Locals reflect on how the loss of the Les Schwab corporate office will impact the communityNews this week that Les Schwab Tire Company will move its corporate personnel to offices in Bend has caused a variety of reactions from people in the community who point to the company as a landmark of Prineville and Crook County's history.
"Even before I moved here, you think of Prineville, you think of Les Schwab," said Jeff Landaker, who is the chairman of the School Facilities and Review Committee. "You know, it's just one and the same."
Landaker and his family have lived in Crook County since 2001.
The committee is examining school building and property needs, and determining whether to ask voters in 2008 for a bond.
On Dec. 12, Les Schwab officials announced plans to become a tenant at the Juniper Ridge Industrial Park in Bend. The company will relocate about 350 of its approximately 1,150-member workforce now based in Prineville to Bend within the next two years.
Landaker commented as to what sort of impact there will be from Les Schwab corporate employees working in Bend, and how that might affect the committee's work regarding whether new schools will need to be built.
"What I feel is that as far as impact, it's going to be very minimal," Landaker said. "There will be a percentage, but a percent of these people are already commuters."
Frances Juris has lived in Prineville since 1940.
"I was thinking of the economics of it," she said of the corporate office move. "Of course, there's the matter of civic pride because Prineville has been the home of Les Schwab and would like to continue to be."
"There will be an impact of course on restaurants and shops of all kinds," Juris said. "And I remember when Les Schwab had his store on the banks of the Ochoco Creek. It was a converted filling station. It had been a gas tation and it had been converted to a tire shop, and we watched with pride his success and felt that we had a part in it. Of course, we just wish them continued success wherever they are, and I'm sure they will keep their distribution center here."
Von Thompson worked for Les Schwab Tire Company and was the vice-president and credit manager at the Prineville office from 1979 until retiring in 2002. He has been active in various groups in Prineville, including the 1990s school facilities committee and on the Crook County Fair Board. Thompson commented on what impact the corporate office move will have on local school activities and civic involvement.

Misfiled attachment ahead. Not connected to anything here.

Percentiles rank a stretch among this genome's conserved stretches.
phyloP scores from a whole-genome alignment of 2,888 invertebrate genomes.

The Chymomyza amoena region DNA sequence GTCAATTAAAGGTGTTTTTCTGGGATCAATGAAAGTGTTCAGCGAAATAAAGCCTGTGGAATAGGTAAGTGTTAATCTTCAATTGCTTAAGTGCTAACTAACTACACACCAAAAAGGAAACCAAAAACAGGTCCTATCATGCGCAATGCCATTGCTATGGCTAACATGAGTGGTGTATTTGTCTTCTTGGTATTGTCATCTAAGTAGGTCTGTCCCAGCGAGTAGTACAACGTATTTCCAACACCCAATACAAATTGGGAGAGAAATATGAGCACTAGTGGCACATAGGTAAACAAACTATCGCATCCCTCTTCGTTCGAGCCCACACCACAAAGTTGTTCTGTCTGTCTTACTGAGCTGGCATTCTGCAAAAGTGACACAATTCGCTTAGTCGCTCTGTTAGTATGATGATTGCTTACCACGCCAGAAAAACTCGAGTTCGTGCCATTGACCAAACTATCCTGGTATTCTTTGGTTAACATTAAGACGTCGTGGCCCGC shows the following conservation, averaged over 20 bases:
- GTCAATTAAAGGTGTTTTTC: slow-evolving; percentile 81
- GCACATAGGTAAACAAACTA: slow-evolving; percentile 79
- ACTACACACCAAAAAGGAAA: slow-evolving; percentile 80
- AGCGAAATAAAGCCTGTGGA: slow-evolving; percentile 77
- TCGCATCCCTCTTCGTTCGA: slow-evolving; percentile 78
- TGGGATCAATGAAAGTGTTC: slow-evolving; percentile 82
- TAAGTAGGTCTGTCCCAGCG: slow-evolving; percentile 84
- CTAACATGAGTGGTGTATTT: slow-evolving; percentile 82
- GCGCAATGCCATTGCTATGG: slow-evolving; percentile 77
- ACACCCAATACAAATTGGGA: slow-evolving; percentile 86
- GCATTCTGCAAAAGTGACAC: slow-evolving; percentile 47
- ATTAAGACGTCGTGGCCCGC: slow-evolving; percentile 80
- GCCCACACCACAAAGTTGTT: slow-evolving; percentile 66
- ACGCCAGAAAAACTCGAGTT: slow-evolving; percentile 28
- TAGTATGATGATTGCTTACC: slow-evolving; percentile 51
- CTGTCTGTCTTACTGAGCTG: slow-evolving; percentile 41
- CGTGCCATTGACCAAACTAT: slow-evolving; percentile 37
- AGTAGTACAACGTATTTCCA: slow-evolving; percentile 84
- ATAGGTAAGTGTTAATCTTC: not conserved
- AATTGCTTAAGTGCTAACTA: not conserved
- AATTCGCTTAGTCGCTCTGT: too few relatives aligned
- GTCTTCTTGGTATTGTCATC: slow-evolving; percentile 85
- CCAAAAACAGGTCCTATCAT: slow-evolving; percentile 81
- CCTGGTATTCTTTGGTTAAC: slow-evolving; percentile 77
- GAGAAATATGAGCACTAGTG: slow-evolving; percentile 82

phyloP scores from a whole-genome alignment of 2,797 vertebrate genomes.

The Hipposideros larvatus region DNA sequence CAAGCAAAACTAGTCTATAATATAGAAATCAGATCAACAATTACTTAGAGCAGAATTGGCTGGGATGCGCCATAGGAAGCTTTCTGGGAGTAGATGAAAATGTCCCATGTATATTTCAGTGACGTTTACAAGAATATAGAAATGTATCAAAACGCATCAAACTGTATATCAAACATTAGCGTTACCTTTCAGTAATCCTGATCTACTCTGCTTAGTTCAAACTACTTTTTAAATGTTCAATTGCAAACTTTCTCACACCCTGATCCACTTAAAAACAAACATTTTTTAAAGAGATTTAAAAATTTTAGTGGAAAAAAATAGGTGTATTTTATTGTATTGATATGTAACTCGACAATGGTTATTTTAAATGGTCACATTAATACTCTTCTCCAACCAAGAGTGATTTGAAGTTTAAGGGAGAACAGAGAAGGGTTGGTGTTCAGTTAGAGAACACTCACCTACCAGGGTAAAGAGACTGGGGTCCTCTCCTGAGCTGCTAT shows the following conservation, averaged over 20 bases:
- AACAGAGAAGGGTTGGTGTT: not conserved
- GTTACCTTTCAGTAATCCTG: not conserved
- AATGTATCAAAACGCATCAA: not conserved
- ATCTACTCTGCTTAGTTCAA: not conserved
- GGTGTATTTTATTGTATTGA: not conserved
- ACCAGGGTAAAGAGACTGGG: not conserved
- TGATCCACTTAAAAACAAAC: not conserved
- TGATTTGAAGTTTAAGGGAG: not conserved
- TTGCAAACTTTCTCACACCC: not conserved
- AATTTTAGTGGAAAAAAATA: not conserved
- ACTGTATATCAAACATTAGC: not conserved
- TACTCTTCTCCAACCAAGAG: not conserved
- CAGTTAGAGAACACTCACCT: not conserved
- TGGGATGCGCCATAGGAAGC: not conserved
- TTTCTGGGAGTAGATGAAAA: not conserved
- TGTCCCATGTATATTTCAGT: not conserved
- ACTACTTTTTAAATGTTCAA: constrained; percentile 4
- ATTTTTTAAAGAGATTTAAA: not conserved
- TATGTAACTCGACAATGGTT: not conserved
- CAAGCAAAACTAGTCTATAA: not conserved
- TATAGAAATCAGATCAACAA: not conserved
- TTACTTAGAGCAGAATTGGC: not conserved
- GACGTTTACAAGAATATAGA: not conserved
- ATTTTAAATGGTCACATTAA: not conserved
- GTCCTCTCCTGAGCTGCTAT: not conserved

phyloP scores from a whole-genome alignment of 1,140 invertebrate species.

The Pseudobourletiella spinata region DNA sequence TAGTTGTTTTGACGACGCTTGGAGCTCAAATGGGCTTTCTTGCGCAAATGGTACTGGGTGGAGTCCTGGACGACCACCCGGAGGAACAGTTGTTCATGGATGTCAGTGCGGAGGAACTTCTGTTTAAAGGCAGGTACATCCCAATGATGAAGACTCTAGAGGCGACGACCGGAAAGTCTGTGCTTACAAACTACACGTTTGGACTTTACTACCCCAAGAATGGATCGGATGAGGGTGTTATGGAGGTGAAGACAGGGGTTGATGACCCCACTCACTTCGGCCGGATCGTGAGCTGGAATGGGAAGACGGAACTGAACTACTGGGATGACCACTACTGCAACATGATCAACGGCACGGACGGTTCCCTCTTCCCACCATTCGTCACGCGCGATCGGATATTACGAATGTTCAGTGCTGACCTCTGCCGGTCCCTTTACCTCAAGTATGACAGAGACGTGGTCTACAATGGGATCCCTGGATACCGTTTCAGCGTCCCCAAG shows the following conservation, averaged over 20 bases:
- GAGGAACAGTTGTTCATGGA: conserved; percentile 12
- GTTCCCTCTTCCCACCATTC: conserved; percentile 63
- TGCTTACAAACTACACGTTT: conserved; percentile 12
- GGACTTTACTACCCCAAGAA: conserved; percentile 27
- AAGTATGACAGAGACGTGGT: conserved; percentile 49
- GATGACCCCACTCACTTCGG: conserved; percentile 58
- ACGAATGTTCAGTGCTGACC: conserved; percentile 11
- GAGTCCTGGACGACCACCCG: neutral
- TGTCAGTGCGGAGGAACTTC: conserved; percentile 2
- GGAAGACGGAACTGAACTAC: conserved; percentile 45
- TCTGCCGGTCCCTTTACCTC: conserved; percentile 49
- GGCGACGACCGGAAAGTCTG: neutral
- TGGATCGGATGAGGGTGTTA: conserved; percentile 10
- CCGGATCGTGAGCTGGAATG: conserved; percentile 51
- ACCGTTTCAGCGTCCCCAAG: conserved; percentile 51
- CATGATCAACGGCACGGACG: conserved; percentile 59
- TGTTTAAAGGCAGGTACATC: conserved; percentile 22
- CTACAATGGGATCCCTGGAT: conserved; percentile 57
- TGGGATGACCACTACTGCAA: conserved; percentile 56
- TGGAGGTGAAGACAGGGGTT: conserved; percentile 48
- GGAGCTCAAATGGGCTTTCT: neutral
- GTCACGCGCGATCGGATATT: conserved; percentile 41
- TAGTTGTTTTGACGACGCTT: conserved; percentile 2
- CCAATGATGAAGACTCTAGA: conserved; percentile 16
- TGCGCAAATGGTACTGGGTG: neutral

"I expect that the local support of athletics and activities will continue much as it has been in the past, because the store will still be here and they are a primary supporter too," said Thompson, who moved to Prineville in 1949 when he was 2. Later, he attended Oregon State University, and worked three and a half years in Hillsboro and two and a half years in Astoria for U.S. Bank. In 1977, he "came home" to be the manager of the Prineville U.S. Bank branch.
There's also been a question of how, if at all, the corporate move will affect business in downtown Prineville.
"It sounds to me like most of their staff is going to remain in town, and we have a job to do to replace those who may be leaving perhaps, but the base population will still be from them as a major employer in town," Thompson said.
Over time, Les Schwab employees have served Prineville with pride, whether it was on the council or school board, for example.
"I still believe that the employees who will live, work and play in Prineville will still support volunteer positions in Prineville and Crook County," Thompson said.
Crook County Judge Scott Cooper, who is the county's administrator, commented on the move in a press statement.
"Crook County regrets the decision of Les Schwab to relocate its corporate headquarters to Bend, but the community does appreciate the company's continuing commitment to the central Oregon region as a desirable place to do business," Cooper said.
"The Les Schwab Company has been a valuable part of Crook County's history since 1952, and Les and Dorothy Schwab continue to be valued members of our community," Cooper wrote. "The many employees of Les Schwab based in Prineville also continue to be valued constituents of our county, and we expect that most will continue to reside here in years to come, as the company's base employment will continue to make it the county's number one employer."
Cooper said the departure of the corporate offices comes as no surprise.
"As the company has experienced rapid growth, its needs have begun to demand a different environment," said the county administrator. "Long-committed to his home base of Prineville, Les Schwab himself has gradually handed daily control of the company to a new generation with different perspectives. It is probable that this move would have happened a decade ago without Les's personal veto of the idea. Fortunately, in the intervening passage of time, Prineville and Crook County have grown. The community is better positioned today to absorb associated economic shock. Many of the individuals who will be relocating to the Bend headquarters are already residents of Bend and Redmond."
"The corporate presence of the Les Schwab company in Prineville will be missed, but nearly 800 employees of the company are expected to remain in Prineville, contributing to the continued economic and social vibrancy of the community," Cooper wrote. "This latest news represents a jog in the road for the intertwined futures of company and community, but the journey continues uninterrupted."